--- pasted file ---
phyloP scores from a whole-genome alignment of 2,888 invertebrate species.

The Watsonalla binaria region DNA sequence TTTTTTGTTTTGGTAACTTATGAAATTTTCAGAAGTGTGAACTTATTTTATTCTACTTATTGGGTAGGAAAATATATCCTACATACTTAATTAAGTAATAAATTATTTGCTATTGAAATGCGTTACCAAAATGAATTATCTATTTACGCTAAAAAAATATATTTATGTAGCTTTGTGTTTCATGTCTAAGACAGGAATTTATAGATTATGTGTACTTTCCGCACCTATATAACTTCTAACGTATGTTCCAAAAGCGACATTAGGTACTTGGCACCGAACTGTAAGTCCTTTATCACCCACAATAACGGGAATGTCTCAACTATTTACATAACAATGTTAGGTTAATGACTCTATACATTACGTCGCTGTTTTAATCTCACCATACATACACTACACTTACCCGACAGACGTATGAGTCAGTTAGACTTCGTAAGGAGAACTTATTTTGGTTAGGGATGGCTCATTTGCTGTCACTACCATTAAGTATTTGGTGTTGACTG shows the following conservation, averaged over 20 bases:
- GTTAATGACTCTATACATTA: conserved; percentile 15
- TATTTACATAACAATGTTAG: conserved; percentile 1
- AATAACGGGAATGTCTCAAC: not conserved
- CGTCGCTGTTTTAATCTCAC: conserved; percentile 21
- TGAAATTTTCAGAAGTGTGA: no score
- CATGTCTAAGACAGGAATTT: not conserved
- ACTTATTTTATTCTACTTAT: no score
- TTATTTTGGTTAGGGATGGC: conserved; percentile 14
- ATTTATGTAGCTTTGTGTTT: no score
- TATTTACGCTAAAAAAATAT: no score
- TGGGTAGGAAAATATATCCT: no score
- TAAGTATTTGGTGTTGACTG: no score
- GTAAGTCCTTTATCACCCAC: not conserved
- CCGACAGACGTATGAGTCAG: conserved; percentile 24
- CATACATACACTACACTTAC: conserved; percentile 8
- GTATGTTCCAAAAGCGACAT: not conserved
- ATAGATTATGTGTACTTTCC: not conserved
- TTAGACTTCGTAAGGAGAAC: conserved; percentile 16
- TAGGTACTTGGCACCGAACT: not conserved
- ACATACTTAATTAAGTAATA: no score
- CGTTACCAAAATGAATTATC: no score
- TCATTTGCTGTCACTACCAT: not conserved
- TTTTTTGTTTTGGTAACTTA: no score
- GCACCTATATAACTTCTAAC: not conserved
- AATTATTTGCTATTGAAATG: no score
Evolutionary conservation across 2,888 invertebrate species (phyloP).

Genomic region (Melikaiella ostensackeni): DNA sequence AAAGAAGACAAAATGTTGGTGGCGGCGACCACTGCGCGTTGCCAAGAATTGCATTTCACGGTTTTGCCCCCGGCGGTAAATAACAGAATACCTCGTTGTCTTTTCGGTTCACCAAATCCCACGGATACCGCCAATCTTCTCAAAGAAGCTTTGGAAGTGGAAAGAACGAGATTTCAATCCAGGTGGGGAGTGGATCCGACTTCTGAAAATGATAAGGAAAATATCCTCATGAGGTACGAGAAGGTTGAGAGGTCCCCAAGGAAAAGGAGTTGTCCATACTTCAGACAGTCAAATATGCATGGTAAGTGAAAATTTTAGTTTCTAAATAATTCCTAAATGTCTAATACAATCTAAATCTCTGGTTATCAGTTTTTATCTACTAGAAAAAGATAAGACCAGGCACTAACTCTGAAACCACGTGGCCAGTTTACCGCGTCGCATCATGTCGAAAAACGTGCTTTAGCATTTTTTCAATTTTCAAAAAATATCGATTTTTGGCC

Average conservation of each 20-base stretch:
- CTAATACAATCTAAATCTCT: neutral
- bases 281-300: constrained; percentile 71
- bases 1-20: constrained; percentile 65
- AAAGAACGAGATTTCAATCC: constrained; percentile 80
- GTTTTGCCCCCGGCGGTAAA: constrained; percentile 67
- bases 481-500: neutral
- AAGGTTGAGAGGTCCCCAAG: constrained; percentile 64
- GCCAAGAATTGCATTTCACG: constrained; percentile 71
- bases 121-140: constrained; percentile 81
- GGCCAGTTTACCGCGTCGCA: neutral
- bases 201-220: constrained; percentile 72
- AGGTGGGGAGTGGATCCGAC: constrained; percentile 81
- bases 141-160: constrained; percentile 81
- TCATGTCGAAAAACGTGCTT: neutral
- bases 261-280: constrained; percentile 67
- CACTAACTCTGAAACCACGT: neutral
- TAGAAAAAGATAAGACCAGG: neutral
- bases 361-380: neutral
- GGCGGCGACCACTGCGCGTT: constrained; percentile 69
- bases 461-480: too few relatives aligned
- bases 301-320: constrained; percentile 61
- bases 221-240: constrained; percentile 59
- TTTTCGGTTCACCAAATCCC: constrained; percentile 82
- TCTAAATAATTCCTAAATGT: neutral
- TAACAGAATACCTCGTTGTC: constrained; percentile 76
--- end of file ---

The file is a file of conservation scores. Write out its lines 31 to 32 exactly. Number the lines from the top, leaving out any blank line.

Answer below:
- CTAATACAATCTAAATCTCT: neutral
- bases 281-300: constrained; percentile 71